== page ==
Even though they might resemble modern reptiles, new scientific evidence shows that dinosaurs were warm-blooded animals.
According to a new study published in PLoS ONE by researchers at the University of Adelaide in Australia, scientists argued that cold-blooded dinosaurs would not have had enough muscular power to pursue prey and dominate over other mammals as they did during the Mesozoic period, according to a statement.
"Dinosaurs dominated over mammals in terrestrial ecosystems throughout the Mesozoic. To do that they must have had more muscular power and greater endurance than a crocodile-like physiology would have allowed," professor Roger Seymour of the University's School of Earth and Environmental Sciences said in a statement.
That is, the larger the cold-blooded animal is, the less muscle power is generated. Using this principle, scientists took blood and muscle lactate measurements from crocodiles. Seymour showed that a 441-pound crocodile could only produce 14 percent of muscular power. As the body size increases, muscular power decreases.
"The results further show that cold-blooded crocodiles lack not only the absolute power for exercise but also the endurance that are evident in warm-blooded mammals," Seymour said. "So despite the impression that saltwater crocodiles are extremely powerful animals, a crocodile-like dinosaur could not compete well against a mammal-like dinosaur of the same size.”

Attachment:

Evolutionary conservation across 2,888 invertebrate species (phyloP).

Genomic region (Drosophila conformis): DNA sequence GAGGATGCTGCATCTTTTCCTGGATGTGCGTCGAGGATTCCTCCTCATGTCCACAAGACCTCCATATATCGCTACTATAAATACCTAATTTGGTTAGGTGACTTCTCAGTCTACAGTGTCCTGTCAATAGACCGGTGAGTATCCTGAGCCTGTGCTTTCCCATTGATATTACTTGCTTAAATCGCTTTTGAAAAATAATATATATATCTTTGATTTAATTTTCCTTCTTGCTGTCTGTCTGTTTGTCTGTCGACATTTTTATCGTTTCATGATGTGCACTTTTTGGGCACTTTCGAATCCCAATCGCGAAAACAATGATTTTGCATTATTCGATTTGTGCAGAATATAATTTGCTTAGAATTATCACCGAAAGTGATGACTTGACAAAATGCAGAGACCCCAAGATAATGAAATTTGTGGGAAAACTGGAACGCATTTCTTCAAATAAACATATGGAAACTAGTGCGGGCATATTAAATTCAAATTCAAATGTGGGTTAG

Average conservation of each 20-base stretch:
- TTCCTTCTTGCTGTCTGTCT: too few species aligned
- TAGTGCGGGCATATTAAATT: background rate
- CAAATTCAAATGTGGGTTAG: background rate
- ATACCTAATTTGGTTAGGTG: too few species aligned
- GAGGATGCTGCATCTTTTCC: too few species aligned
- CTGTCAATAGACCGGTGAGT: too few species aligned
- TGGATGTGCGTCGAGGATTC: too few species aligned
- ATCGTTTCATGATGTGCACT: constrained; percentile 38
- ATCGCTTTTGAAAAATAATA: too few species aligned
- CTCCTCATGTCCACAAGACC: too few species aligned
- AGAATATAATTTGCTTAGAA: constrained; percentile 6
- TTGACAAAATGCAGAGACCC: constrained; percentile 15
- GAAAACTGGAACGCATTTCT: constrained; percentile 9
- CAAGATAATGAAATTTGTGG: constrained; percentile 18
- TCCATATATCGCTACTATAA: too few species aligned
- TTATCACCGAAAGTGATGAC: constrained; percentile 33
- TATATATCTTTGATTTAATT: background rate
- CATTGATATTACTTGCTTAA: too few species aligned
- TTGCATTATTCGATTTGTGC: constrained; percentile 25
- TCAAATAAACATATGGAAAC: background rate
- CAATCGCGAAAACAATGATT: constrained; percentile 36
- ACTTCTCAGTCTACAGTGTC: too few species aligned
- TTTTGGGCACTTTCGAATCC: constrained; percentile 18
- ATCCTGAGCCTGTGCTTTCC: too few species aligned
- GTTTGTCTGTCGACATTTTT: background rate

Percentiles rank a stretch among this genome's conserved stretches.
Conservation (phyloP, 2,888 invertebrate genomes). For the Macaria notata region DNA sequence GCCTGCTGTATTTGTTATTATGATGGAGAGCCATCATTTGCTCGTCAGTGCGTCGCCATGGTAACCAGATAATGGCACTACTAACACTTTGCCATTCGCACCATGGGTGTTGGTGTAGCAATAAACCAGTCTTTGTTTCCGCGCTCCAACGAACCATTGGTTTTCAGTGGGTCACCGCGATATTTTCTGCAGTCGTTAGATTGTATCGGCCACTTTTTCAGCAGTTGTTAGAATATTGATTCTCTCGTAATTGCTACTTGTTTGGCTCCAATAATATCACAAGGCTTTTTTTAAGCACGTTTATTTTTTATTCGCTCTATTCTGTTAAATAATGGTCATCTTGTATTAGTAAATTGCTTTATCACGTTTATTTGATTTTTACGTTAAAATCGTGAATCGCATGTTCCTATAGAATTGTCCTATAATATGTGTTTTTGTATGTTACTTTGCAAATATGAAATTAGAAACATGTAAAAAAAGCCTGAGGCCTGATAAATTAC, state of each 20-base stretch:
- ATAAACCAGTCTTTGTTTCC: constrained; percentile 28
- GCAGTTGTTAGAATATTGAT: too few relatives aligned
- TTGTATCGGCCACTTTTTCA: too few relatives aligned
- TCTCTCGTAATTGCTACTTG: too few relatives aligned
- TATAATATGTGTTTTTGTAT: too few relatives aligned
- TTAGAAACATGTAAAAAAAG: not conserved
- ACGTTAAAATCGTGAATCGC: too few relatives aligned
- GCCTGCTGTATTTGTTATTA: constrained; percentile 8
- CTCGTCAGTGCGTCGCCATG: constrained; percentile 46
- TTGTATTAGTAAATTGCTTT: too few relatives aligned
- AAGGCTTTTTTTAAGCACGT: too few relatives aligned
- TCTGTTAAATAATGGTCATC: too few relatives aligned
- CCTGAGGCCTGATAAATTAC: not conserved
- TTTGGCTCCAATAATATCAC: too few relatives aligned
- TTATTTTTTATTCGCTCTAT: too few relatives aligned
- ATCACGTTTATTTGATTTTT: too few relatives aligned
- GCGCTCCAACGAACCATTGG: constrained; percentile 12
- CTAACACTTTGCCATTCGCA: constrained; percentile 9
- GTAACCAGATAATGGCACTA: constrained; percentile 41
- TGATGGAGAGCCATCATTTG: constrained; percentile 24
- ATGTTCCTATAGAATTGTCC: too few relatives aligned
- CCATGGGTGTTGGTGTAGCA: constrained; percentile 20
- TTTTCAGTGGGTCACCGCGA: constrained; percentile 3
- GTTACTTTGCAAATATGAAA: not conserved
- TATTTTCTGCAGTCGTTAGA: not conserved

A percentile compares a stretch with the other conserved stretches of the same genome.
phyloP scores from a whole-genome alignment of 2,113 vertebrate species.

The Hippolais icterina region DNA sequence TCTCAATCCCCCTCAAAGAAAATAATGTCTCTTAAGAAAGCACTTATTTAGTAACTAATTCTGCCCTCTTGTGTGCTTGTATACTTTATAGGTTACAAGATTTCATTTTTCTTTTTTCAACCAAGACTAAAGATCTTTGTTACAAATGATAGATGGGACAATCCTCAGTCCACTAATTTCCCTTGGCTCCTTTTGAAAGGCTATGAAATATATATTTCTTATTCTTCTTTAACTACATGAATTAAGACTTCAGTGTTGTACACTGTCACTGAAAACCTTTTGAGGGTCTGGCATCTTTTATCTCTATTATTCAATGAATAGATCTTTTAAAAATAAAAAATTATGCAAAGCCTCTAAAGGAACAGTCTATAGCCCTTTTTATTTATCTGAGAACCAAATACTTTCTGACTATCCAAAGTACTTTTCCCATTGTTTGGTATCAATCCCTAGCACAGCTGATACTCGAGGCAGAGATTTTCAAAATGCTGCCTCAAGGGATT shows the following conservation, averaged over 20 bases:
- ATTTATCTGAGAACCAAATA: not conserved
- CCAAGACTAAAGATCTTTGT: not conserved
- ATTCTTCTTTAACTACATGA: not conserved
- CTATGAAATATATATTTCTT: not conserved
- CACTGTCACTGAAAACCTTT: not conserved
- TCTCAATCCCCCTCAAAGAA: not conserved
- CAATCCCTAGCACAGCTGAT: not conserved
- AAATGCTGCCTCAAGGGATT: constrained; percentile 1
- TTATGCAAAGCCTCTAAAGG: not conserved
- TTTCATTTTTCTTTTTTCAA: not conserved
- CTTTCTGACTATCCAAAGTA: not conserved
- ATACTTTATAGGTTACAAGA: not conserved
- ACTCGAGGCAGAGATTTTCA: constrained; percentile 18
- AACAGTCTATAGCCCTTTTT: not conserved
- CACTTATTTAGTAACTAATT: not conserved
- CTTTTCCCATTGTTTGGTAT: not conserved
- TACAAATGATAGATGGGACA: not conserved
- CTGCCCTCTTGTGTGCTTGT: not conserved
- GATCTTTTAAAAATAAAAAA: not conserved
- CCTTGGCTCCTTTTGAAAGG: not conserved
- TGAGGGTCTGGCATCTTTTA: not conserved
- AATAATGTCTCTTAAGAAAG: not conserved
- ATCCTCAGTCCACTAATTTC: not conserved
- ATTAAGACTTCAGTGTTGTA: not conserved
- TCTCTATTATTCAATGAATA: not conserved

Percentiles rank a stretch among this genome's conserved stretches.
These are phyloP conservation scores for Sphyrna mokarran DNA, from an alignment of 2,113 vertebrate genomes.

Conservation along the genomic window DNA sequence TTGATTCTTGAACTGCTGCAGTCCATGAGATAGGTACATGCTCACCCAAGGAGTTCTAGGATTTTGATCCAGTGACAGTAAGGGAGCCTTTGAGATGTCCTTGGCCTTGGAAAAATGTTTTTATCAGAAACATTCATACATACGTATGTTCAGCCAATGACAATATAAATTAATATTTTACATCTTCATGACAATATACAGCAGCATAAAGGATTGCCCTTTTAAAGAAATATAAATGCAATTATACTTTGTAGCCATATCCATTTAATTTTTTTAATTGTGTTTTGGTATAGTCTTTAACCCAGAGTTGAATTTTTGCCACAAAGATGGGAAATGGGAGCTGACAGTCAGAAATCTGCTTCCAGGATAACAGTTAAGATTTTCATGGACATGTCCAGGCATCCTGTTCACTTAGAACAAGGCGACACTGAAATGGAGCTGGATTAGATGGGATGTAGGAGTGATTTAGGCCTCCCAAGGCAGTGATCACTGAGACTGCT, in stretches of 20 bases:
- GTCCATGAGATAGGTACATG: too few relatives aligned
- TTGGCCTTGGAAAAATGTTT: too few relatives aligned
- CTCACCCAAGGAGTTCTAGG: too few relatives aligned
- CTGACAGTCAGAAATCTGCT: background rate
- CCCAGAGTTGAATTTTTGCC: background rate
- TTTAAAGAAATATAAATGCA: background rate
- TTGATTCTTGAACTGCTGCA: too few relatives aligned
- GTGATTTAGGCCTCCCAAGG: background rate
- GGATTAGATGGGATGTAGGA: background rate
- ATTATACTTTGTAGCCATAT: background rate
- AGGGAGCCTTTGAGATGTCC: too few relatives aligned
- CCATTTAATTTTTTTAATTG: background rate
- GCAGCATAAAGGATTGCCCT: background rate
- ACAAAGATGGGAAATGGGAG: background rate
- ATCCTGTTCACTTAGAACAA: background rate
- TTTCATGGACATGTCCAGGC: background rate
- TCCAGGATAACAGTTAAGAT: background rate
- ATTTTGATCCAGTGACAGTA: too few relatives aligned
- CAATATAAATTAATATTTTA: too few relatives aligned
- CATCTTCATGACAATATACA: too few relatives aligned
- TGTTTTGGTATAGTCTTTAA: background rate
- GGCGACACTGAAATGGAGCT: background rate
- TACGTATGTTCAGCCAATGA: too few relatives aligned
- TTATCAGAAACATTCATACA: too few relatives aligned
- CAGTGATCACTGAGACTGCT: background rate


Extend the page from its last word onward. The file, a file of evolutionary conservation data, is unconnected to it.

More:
Still, Seymour points out the issue whether dinosaurs were cold or warm-blooded is “hotly debated” among scientists. In a study published in Nature last year, Spanish scientists concluded that dinosaurs were warm-blooded based on an analysis of their lines of arrested growth.
LAGs, which appear in bones similar to age rings on tree trunks, were once used to prove that dinosaurs had to use their environments to regulate their internal temperatures. But the study showed the opposite.
The LAGS on dinosaur bones resembled ones belonging to modern animals that live in all the world’s climates.
"The bone growth patterns of dinosaurs establishes that they grew just like large mammals do and at comparable rates," Kevin Padian of the UC Berkeley Museum of Paleontology told the San Francisco Chronicle. "So their physiology could not have been like lizards and crocodiles, which grow much more slowly and whose bones look very different inside."
Padian adds that the notion of dinosaurs being cold-blooded is based on a commonly held assumption rather than scientific evidence.
"Actually, there never was any evidence that dinosaurs were ectotherms," he said. "It was just sort of like, well, dinosaurs are reptiles, and living reptiles are cold-blooded, so dinosaurs were cold-blooded too."